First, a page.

Are you a writer when you start to write something, or when you make money from it? But then again would you just call yourself an ‘out-of-work writer’ if you haven’t?

Many writers like artists find fame after they are gone. But artists still call them selves artists.

I think the problem with calling yourself a writer, whether you’re published or not, is other people’s perceptions. And when you call yourself a writer, the response can be a raised eyebrow, and a quick fire question asking if you’ve published anything.

I think the thing is, if you say you are a nurse, a teacher, a fireman, a librarian, an engineer, whatever, people usually expect you to actually work in these roles, but with writing it’s different. It’s art, and a lot of hard work. But even with jobs like these, you generally need some qualifications or experience, you cannot say you are a nurse just because you want to be, but with writing you don’t necessarily need qualifications – although you can get them (creative writing courses for instance), and this seems like an easy way out of hard work – but it’s not.

For me, I think you can call yourself a writer when two things happen; 1. You write (a no-brainer there) and 2. When you realise that writing is hard work, it takes a lot of hard work, time and graft to write something, it’s not all the glamorous life you see when characters in TV and film claiming they are writers. For me, you are a writer when you realise this, but still want to and still do, write.

But that’s just my opinion. What’s yours: when is a writer a writer?

writer quote


I’m nearly there

I’ve so very nearly finished the final first draft of my current non-fiction project, just a couple of sections left to finished but I hoping they will be all complete by the end of next week – so I can start the task of editing. Normally I’m not exactly thrilled with the prospect of editing, but I’m actually looking forward to it – I’m looking forward to ironing out my work, line by line and paragraph by paragraph until it’s as polished as I can make it.


All I have to do is tell my writer’s brain to be quiet for a while as it wants even now to start planning for my next novel. My writer’s brain is itching to start writing again and writing fiction again. Not that I haven’t enjoyed writing non-fiction, I love it just as much and I’m planning on writing more non-fiction history in the future. But for now as soon as my task is complete, the next stage is…editing.

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Taking the Opportunity to Write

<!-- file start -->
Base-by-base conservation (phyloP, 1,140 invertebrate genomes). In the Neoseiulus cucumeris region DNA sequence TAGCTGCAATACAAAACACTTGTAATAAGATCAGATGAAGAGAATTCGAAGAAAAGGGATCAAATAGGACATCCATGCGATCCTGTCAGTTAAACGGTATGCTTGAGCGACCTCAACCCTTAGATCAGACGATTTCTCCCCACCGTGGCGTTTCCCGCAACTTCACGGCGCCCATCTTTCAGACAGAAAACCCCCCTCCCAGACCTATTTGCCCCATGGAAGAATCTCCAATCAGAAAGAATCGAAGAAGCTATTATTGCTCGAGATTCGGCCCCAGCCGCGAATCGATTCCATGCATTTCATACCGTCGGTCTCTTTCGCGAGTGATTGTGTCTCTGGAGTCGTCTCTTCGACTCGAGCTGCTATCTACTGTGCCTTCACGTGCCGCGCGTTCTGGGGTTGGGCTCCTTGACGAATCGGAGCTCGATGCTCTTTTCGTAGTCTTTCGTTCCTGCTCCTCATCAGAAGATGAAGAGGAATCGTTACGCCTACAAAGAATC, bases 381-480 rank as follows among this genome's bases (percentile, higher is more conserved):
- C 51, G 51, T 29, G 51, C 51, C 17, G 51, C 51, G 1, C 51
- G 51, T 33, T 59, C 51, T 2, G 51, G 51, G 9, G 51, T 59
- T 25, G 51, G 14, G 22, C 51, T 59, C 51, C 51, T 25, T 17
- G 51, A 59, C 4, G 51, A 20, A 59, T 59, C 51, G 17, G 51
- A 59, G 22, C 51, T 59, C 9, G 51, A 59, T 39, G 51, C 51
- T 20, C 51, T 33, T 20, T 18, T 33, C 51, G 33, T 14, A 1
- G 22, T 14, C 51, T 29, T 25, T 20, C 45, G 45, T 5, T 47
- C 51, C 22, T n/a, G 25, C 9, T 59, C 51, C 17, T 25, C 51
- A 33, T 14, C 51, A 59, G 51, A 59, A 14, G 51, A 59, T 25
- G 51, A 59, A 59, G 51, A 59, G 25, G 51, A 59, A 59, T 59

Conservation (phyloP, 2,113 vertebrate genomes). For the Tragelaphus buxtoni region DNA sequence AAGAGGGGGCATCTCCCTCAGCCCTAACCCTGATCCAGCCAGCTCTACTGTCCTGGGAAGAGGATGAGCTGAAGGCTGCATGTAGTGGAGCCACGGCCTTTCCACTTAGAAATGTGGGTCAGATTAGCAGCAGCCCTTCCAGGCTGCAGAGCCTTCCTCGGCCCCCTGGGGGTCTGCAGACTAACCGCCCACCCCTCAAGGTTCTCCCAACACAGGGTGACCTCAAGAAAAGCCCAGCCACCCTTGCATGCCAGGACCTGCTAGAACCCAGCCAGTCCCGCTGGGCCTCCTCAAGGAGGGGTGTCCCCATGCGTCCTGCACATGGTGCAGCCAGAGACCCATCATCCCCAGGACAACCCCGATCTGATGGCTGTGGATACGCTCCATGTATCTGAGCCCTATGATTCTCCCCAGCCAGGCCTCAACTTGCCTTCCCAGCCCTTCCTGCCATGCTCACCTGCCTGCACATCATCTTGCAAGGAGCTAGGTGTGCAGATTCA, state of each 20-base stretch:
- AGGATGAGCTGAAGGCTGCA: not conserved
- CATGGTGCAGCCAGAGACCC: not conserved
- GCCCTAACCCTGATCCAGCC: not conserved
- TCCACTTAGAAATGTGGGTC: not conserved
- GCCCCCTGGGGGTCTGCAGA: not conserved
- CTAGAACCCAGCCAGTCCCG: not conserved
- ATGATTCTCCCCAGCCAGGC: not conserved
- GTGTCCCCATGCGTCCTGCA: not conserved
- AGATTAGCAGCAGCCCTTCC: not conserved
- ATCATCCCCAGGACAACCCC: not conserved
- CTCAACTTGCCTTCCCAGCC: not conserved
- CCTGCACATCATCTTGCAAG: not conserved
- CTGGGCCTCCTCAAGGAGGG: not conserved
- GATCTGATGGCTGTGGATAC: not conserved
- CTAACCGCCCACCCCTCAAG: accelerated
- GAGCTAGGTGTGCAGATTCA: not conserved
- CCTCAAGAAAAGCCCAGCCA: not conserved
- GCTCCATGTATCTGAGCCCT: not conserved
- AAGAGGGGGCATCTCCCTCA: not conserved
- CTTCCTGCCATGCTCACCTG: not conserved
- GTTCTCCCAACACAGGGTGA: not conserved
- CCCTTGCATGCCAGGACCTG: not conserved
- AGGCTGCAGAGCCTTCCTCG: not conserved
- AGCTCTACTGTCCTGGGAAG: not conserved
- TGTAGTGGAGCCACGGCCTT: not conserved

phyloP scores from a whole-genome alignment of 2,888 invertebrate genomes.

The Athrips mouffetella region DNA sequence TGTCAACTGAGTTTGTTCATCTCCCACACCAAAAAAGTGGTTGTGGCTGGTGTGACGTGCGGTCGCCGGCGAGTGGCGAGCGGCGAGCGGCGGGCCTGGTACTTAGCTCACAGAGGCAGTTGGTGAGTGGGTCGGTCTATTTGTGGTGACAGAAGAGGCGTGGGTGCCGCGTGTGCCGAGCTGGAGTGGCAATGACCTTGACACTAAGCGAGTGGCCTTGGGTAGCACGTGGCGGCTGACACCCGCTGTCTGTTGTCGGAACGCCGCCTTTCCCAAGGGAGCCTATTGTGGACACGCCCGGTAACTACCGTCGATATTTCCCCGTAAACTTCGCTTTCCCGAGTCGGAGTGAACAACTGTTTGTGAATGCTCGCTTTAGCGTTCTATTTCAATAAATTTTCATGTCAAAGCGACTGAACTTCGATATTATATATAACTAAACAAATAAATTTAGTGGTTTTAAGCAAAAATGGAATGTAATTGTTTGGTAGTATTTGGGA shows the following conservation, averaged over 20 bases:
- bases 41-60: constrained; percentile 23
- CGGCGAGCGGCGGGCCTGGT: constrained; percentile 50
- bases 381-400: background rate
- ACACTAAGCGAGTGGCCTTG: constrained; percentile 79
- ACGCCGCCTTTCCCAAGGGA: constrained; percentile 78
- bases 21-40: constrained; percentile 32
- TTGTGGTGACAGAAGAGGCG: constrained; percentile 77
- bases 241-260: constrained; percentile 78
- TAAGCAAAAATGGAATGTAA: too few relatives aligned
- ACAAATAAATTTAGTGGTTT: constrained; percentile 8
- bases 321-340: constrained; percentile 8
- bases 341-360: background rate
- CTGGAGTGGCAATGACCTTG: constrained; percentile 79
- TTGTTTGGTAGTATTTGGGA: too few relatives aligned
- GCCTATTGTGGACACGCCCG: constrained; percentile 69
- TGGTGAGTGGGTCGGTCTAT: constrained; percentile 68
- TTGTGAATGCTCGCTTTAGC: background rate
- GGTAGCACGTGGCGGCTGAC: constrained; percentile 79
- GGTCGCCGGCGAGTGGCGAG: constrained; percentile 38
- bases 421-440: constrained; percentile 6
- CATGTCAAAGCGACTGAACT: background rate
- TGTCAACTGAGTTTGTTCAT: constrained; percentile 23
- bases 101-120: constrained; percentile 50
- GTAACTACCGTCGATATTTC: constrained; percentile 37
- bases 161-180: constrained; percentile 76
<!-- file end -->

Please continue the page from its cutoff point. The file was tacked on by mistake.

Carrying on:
Some writers have to write when they can. I have one full day a week and manage to squeeze in a couple of hours before and after work; but that one full day is also the day for most of my housework and other appointments that need to be taken care of.


But this week, while I am still at work etc, my partner is at a conference all week so I’m home alone. As a result I’m going to use this opportunity to write (or work on my writing as I’m at the very end of the ‘writing’ of the project and at the beginning of the editing process), when normally we’ll be spending time together on an evening. I’m hoping to turn those couple of hours into a good few hours and hopefully be a large step closer to finishing the final first draft so I will be able to concentrate 100% on editing.

Basically what I’m saying is that, as writers, we all have to find the opportunities to write and exploit the hell out of them whenever they arise. And this week, that is just what I intend to do.

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My New Project


Well, it’s not really new (for me) but I guess it will be for you. I have mostly finished writing the first draft of my new project – there’s just a couple of things that need ironing out – and I’ve almost finished the very first and very general edit of it too.

After writing a novel I wanted to try something a little different. And in the long run I want to write both novels and non-fiction history – and this is what this new project is. [Both of which will concern the same over-arching subject of the history of the British Empire.]

I have a working title of A Show Called Empire which examines the way that the British Empire is represented in historical movies. A lot of people’s knowledge of history, rightly or wrongly, is gleaned from historical films and while we know they cannot be wholly trusted to be true to history, it is interesting to see how the British Empire and its players come across, and the over-riding impressions that audiences are left with, and how this has changed over time in the post-imperial era. So I have examined and researched a number of historical movies for this book – and some not-quite historical movies too like Indiana Jones and the Temple of Doom.

As I said I’m basically at the very start of the editing process – so it may be a while yet before everything is ready to share but I’ll keep you up-to-date with my progress.